GUYANA: The next speaker was Ambassador S.R. Insanally of Guyana on behalf of the twelve member states of the Caribbean Community (CARICOM). The CARICOM states agree with the structure proposed by the G-77 but put emphasis on the need for gender balance in the Commission; locating it in New York to achieve maximum participation of developing countries; and that during the first two-three years, the Commission should meet at least twice a year. CARICOM has a particular interest in convening a global conference on small island states in Barbados in 1993 and urged full support. CARICOM also believes that the GEF should be restructured to be universal in membership with broader and more equitable representation and more accessible to the needs of small island and low lying states. CARICOM also called for transparency and accountability in its operations.

ZAMBIA: The Permanent Representative from Zambia expressed a number of concerns including: preferential technical transfer to developing countries; education and training; trade policies that generate incentives for environmentally sound technologies; incentives to promote private sector investment; and the importance of not undermining sovereignty as, for example, in the trade in tropical timber.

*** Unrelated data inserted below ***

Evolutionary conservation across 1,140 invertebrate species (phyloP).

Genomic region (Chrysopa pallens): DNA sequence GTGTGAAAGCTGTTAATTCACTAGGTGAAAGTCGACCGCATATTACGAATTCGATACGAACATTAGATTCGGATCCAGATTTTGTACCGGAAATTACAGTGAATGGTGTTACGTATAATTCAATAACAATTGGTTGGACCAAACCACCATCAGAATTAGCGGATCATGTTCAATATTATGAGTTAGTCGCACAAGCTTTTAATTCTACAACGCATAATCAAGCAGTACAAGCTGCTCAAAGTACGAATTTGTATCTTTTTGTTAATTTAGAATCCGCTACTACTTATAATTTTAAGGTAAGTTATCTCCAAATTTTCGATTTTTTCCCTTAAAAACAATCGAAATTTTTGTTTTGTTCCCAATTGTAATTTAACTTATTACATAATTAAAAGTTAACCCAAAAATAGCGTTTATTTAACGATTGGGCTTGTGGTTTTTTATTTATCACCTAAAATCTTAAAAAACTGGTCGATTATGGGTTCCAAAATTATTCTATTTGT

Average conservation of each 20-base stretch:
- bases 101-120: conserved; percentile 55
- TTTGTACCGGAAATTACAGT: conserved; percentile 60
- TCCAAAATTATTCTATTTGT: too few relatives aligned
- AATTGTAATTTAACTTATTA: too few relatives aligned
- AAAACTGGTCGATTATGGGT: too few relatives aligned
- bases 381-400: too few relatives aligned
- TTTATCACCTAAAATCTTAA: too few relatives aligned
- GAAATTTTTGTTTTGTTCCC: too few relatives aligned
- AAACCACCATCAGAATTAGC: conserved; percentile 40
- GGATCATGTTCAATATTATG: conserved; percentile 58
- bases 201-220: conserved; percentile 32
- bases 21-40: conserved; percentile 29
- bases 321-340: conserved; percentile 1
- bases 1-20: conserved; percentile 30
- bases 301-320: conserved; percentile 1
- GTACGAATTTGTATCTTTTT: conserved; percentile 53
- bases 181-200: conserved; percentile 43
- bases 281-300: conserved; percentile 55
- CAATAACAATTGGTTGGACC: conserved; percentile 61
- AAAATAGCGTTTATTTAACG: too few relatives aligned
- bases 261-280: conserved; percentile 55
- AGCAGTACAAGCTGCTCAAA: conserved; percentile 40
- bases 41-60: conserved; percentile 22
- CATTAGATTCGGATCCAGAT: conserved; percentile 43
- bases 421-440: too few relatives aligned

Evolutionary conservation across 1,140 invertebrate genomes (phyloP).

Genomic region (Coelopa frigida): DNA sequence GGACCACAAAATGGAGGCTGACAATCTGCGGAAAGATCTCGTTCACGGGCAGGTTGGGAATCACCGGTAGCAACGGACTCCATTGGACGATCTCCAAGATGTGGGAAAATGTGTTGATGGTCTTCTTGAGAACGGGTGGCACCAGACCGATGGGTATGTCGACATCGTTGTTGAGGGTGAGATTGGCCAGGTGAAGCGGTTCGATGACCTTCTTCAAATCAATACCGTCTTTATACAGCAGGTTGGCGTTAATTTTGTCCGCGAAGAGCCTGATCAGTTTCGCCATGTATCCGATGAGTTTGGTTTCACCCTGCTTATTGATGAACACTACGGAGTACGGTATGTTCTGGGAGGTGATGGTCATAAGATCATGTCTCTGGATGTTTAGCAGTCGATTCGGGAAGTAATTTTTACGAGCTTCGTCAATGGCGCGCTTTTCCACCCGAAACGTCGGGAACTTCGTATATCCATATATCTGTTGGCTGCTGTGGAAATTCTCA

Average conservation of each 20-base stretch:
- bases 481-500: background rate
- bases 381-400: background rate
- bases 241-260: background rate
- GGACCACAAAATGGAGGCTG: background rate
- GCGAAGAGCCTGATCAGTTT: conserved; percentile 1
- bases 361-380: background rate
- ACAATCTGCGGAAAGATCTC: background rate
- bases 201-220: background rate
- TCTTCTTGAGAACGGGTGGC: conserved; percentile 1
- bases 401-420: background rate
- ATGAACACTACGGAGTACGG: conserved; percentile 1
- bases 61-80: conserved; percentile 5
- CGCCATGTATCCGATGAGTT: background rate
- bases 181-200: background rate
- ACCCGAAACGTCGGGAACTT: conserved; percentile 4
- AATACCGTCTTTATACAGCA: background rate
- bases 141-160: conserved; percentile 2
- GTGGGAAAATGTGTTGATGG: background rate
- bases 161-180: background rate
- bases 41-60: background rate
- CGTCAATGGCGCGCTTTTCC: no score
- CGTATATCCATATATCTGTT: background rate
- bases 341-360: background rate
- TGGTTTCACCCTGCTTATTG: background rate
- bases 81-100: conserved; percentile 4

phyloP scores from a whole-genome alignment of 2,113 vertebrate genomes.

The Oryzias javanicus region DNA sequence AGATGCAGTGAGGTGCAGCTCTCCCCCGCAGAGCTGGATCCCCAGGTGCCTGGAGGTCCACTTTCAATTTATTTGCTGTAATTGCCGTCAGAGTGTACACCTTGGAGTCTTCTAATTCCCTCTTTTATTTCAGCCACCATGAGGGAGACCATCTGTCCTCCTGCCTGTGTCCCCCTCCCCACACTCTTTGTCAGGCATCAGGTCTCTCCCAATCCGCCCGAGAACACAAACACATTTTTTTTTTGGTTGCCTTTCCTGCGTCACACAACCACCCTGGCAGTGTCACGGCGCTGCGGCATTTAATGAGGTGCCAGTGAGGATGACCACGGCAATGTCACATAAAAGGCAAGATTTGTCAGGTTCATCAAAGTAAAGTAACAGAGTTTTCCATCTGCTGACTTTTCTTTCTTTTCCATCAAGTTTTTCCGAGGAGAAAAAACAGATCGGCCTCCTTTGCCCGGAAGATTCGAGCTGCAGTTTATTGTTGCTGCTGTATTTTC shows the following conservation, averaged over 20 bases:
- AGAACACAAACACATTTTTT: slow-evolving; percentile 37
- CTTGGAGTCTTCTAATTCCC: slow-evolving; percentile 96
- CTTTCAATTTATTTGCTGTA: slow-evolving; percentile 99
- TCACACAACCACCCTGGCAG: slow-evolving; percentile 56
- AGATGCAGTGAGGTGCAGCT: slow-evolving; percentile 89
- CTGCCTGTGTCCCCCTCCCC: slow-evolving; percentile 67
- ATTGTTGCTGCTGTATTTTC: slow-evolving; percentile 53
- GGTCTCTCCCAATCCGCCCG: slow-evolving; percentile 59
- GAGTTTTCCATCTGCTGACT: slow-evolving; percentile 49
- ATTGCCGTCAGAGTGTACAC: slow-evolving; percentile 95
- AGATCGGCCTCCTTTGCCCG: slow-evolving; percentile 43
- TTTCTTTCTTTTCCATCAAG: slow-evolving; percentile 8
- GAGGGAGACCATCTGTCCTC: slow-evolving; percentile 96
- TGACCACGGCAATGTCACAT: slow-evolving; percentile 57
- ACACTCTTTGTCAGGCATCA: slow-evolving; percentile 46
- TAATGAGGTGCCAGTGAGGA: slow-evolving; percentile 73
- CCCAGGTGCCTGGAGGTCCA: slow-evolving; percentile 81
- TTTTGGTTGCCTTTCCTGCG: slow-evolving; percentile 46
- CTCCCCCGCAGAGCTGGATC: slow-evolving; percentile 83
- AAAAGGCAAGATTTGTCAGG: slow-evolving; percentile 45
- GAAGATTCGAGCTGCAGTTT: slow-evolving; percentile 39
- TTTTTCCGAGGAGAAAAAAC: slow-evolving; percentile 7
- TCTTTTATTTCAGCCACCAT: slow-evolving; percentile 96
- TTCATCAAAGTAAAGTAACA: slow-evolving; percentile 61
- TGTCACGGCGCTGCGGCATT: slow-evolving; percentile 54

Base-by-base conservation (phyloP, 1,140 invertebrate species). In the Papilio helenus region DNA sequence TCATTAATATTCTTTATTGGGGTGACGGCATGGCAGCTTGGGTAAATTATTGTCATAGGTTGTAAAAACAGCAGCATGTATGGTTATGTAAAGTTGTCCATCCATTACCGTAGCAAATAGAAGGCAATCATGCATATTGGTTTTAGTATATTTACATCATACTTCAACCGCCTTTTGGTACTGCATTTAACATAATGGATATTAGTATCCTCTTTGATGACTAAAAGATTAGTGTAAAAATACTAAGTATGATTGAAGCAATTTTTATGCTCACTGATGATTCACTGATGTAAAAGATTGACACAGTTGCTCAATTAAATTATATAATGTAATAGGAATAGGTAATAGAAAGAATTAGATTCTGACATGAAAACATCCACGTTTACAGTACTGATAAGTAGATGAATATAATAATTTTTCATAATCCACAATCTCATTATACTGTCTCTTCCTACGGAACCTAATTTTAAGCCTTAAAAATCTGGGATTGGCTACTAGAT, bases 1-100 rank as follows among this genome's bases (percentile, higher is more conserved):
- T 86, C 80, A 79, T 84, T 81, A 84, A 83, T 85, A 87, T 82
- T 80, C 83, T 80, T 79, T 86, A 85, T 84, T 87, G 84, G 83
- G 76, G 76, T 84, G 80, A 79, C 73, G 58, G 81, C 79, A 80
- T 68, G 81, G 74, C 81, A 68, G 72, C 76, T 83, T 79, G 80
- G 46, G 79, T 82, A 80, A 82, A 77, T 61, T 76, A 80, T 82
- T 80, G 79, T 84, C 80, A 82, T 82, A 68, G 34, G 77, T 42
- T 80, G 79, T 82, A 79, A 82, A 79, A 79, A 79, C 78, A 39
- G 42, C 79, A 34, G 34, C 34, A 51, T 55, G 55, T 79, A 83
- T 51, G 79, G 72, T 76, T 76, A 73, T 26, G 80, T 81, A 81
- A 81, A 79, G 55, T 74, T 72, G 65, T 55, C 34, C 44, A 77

TANZANIA: Tanzanian Ambassador Anthony B. Nyakyi stressed the importance of implementing Agenda 21 in its entirety. However, it appears as if the square brackets placed around the means of implementation during the preparatory process were not yet removed by the Conference. The principle of common but differentiated responsibilities agreed at the Conference has not been translated by States into a concrete resolve to play their part. Regarding the modalities for the establishment of the CSD, Tanzania believes that membership should take account of the great importance attached to its mandate and the unprecedented interest its work has aroused in the UN. There is also an obligation to ensure a realistic gender balance on the Commission. Furthermore, the CSD should encourage the participation of NGO's, including industry, the business and scientific communities, according to the rules and procedures adopted during the UNCED process.

UGANDA: Ambassador Perezi K. Kamunanwire stated that the concept of sustainable development can only start from the application of sustainable agricultural productivity. Human resource capabilities necessary for implementation of sustainable development programmes must be one of the top priorities. If the goals of Agenda 21 are to be met, the GEF must be restructured to meet both the requirement of Agenda 21 and the format of representation. Financial resources for Agenda 21 should be released from: (1) cancellation of all official bilateral debt; (2) cancellation of all commercial debts procured under arrangements of import-export guarantees; and (3) with the support of the donor countries, cancellation of all debt owed to multilateral financial institutions.